Berkshire Hathaway 2017 Annual Meeting Audience Question # 10

How interest rates affect the calculation of intrinsic value

Warren Buffett:

OK, Carol?

Carol Loomis:

This question is from Franz Tramberger of Austria. And it concerns intrinsic value, which is neither… Warren may rather… he may amend this, my definition here, but… which is neither a company’s accounting value nor its stock market value, but is rather its estimated real value.

So the question is, “At what rate has Berkshire compounded intrinsic value over the last 10 years? And at what rate, including your explanation for it please, do you think intrinsic value can be compounded over the next 10 years?”

Warren Buffett:

Yeah. Intrinsic value, you know, can only be calculated… or gains… you know, in retrospect.

But the intrinsic value pure definition would be the cash to be generated between now and Judgment Day, discounted at an interest rate that seems appropriate at the time. And that’s varied enormously over a 30 or 40-year period.

If you pick out 10 years, and you’re back to May of 2007, you know, we had some unpleasant things coming up. But we’ve… I would say that we’ve probably compounded it at about 10 percent.

And I think that’s going to be tough to achieve, in fact almost impossible to achieve, if we continued in this interest rate environment.

That’s the number one… if you asked me to give the answer to the question, if I could only pick one statistic to ask you about the future before I gave the answer, I would not ask you about GDP growth. I would not ask you about who was going to be president.

I would… a million things… I would ask you what the interest rate is going to be over the next 20 years on average, the 10-year or whatever you wanted to do.

And if you assume our present interest rate structure is likely to be the average over 10 or 20 years, then I would say it’d be very difficult to get to 10 percent.

On the other hand, if I were to pick with a whole range of probabilities on interest rates, I would say that that rate might be… it might be somewhat aspirational. And it might well… it might be doable.

And if you would say, “Well, we can’t continue these interest rates for a long time,” I would ask you to look at Japan, you know, where 25 years ago, we couldn’t see how their interest rates could be sustained. And we’re still looking at the same thing.

So I do not think it’s easy to predict the course of interest rates at all. And unfortunately, predicting that is embedded in giving a good answer to you.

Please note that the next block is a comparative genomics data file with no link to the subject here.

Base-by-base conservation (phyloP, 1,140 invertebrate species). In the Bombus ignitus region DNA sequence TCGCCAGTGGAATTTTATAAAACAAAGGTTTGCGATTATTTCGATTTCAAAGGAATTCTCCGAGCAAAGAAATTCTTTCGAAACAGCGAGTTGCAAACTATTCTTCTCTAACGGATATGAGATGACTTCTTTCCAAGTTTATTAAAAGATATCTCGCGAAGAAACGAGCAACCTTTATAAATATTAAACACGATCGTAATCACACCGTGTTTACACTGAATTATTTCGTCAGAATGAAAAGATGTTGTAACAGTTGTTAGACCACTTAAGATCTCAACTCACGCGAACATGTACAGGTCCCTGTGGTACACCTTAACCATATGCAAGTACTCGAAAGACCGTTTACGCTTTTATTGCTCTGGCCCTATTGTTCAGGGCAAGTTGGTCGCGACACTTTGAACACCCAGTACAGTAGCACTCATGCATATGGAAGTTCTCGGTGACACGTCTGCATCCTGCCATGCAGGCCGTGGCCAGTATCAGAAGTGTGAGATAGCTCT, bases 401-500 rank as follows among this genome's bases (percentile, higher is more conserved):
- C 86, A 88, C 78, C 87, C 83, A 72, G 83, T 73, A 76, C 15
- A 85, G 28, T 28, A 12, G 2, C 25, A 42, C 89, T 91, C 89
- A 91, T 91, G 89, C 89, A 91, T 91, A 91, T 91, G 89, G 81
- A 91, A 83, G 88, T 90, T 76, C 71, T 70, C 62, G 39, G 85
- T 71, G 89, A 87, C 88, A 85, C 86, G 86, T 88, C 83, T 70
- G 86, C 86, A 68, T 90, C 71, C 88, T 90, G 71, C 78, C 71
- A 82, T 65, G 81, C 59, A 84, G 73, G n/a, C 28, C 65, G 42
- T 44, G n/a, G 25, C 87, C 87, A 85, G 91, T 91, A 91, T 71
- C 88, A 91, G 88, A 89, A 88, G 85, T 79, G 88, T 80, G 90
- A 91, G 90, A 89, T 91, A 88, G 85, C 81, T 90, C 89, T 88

I would say the chances of getting a terrible result in Berkshire are probably as low as about anything you can find. Chance of getting a sensational result are also about as low as anything you can find. So if I… I would… I…

My best guess would be in the 10 percent range, but that assumes somewhat higher interest rates… not dramatically higher… but somewhat higher interest rates in the next 10 or 20 years than we’ve experienced in the last seven years.

Charlie?

Charlie Munger:

Well, there’s no question about the fact that the future, with our present size is, in terms of percentages of rates of return, is going to be less glorious than our past. And we keep saying that. And now we’re proving it.

Warren Buffett:

Do you want to end on that note, Charlie? Or would you care to…

Charlie Munger:

Well, I do think Warren’s right about one thing. I think we have a collection of businesses that on average has better investment values than, say, the S&P average. So I don’t think you shareholders have a terrible problem.

Warren Buffett:

And I would say we probably… well, I’m certain… we have… we do have more of a shareholder orientation than the S&P 500 as a whole. I mean, for… you know, the…

This company has a culture where decisions are made for… as an owner, as a private owner would make them. And frankly, that’s a luxury we have that many companies don’t have. I mean, they’re under pressures today, sometimes, to do things.

One of the questions I ask the CEO of every public company that I meet is, “What would you be doing differently if you owned it all yourself?” And the answer, you know, is usually this, that, and a couple of other things.

If you would ask us, the answer is, you know, we’re doing exactly what we would do if we owned them all… all the stock ourselves. And I think that’s a small plus over time.

Anything further, Charlie?

Charlie Munger:

I think we have one other advantage. A lot of other people are trying to be brilliant. And we’re just trying to stay rational. And… it’s a big advantage. Trying to be brilliant is dangerous, particularly when you’re gambling.

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